Canesta is announcing today it has teamed up with Hitachi to create a next-generation user interface for a TV that is similar to the way arm-waving controls the Nintendo Wii video game console.

Hitachi will use San Jose, Calif.-based Canesta’s 3-D sensor chip to power the first gesture-controlled TV set. The companies are showing a prototype today at the International Consumer Electronics Show in Las Vegas.

Hand-waving controls haven’t had the best history. Sony used a two-dimensional camera to detect gestures in its EyeToy games for the PlayStation 2 and PlayStation 3. But such cameras couldn’t capture the subtley of motions the way that a 3-D image sensor can.

Canesta has a single chip 3-D sensor that can detect gestures made with hands in the air. Hitachi will show the technology in its booth, where the sensor can detect motions at up to 9.8 feet away.

This could change the way people deal with complicated controls, simplifying the consumer electronics devices that are getting more and more difficult to use. A rapid wave of the hand can turn on a TV and a circular motion can change either the video source or a channel.

The Canesta technology can also discriminate between a user waving one hand or two. It doesn’t matter what kind of lighting conditions or decor exist in the room. It can even work outdoors. Hiroyuki Mizukami, chief technology officer of Hiatchi’s Consumer Electronics Laboratory, said people have shown a preference for the multi-touch and gesture interface of the iPhone. This, he said, is the next logical step. It puts us one step closer to the gesture-controlled computers of the 2002 Steven Spielberg film Minority Report.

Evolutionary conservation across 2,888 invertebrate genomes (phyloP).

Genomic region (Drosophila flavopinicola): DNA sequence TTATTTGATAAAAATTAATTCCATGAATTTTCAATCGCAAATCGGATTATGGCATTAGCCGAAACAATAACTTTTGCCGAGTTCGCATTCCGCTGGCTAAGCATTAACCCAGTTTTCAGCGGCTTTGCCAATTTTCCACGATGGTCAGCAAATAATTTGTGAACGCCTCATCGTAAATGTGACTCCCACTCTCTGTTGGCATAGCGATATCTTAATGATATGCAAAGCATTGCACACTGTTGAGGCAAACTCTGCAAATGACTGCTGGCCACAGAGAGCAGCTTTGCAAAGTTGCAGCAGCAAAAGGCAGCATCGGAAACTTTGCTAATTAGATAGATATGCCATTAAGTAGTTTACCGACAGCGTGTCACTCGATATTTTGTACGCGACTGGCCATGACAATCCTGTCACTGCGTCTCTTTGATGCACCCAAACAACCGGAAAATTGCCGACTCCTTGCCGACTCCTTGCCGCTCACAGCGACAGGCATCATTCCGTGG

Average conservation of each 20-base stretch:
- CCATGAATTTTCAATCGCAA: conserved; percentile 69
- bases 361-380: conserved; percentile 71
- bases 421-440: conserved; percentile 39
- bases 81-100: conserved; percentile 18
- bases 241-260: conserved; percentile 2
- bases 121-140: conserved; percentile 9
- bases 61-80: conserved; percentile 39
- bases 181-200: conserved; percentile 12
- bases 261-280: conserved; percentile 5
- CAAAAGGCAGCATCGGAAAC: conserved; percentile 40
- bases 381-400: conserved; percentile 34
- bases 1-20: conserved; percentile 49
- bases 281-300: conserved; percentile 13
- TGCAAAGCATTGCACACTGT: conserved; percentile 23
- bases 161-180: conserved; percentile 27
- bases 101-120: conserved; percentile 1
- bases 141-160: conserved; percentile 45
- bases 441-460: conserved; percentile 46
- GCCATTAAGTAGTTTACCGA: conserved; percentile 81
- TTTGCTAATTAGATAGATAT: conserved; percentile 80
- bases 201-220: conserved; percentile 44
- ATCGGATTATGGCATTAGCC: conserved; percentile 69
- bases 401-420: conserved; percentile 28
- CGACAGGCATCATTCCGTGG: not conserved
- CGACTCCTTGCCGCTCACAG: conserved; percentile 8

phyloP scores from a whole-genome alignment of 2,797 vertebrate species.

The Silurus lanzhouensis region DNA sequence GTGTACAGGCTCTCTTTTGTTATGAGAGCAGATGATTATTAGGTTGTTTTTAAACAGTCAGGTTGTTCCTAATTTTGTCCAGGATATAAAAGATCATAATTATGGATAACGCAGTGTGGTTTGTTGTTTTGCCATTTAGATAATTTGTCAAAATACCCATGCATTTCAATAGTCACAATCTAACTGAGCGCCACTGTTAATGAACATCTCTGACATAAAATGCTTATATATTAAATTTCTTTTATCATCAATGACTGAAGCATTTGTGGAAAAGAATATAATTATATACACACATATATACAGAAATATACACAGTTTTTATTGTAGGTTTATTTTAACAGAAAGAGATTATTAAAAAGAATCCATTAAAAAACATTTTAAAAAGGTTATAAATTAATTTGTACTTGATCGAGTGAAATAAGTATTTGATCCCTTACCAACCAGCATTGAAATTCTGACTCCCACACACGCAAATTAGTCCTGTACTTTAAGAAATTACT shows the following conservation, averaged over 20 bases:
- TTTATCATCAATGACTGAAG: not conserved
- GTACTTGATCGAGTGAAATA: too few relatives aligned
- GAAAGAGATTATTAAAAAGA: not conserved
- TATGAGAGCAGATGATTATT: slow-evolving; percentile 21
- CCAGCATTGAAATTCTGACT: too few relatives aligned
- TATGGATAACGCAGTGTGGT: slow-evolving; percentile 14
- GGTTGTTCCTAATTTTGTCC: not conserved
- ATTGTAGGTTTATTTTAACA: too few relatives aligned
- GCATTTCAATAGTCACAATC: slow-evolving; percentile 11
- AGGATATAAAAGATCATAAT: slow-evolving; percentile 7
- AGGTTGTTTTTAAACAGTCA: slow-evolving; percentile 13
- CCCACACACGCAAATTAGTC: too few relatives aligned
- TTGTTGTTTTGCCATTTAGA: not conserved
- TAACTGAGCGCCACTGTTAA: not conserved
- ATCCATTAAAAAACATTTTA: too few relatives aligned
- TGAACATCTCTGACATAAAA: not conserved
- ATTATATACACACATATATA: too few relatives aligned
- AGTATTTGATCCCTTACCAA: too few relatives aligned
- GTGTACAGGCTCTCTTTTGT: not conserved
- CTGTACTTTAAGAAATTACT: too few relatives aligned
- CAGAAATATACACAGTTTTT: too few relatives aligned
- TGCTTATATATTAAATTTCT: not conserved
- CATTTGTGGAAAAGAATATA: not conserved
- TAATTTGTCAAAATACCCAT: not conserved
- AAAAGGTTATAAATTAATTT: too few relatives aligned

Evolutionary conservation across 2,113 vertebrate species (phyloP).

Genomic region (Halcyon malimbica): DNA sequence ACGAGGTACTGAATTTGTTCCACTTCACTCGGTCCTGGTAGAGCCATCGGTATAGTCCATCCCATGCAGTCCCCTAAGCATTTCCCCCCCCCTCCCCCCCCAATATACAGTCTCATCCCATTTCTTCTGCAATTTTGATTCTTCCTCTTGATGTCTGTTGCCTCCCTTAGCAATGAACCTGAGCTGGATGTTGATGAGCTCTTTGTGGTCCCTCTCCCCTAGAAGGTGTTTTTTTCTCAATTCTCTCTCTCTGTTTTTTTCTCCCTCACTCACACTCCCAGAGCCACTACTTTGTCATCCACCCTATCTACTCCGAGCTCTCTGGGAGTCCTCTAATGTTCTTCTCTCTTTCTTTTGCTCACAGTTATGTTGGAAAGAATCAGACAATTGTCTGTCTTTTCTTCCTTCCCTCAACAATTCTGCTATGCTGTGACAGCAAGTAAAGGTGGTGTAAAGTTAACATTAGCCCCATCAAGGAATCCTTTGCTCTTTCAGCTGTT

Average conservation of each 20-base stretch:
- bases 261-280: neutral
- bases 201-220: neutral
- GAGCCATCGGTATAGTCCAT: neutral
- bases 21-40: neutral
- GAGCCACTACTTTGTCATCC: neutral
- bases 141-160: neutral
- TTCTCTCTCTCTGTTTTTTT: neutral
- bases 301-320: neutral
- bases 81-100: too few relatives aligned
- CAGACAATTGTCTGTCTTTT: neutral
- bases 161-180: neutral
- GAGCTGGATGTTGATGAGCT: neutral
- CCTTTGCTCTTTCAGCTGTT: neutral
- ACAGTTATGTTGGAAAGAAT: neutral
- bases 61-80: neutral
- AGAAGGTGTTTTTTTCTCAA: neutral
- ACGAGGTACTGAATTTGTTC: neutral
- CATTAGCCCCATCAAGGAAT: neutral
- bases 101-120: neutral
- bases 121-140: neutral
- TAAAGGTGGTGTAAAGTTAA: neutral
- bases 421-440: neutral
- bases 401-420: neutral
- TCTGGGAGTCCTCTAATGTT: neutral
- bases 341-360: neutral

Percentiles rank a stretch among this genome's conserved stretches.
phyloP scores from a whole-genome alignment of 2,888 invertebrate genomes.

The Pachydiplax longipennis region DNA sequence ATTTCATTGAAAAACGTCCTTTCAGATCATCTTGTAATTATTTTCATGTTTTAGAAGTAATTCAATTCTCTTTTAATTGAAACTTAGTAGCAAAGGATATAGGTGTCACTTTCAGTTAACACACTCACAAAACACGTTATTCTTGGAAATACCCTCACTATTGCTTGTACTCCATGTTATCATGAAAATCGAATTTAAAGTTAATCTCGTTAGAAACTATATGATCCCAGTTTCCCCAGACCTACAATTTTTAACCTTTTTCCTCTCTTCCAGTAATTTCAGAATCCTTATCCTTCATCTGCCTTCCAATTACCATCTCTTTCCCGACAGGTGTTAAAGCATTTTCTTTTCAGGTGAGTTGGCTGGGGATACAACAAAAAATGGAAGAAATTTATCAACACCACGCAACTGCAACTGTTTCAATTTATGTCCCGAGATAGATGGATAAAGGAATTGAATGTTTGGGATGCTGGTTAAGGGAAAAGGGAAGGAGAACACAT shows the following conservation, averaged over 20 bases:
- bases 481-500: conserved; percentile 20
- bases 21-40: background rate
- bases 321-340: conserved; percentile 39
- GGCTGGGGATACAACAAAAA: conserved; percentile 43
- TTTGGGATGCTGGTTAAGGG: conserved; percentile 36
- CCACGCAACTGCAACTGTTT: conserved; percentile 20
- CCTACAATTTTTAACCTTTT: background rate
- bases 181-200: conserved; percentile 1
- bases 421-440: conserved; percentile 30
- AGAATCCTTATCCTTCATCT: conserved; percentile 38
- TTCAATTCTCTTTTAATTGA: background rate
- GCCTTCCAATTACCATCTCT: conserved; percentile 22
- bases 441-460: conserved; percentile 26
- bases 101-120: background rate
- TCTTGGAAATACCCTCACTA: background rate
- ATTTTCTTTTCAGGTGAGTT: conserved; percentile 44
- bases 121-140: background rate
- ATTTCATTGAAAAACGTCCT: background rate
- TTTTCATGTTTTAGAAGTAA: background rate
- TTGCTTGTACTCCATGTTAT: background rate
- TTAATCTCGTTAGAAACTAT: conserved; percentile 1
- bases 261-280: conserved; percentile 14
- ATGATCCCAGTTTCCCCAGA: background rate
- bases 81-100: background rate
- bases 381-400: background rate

It’s not easy to do this, since the interface has to distinguish between a person and the environment. Canesta creates a “depth map,” detecting objects and how far away they are from the camera. Hence, it can tell the difference between a person waving their hands and someone with a T-shirt with waving hands emblazoned on it. The Canesta prototype works at 30 frames per second in terms of recording data and movement. That’s about as fast as the eye can see.

Jim Spare, chief executive of Canesta, sees a bunch of applications for the technology, including automotive safety applications, where a vehicle can benefit from a true 3D awareness of its surroundings. Canesta has a handful of gesture recognition competitors such as 3DV Systems, Sixense and PrimeSense. Spare said he did not expect revenue from the Hitachi deal this year, but he says there are other consumer applications in the works.

Canesta was founded in 1999 and has been granted 37 patents to date. It has raised $58 million
from Carlyle Venture Partners, Honda Motor Company, Hotung Capital Management, Korea Global IT
Fund (KGIF), Venrock Associates and others. The company is not currently seeking a round. Canesta has 30 employees.

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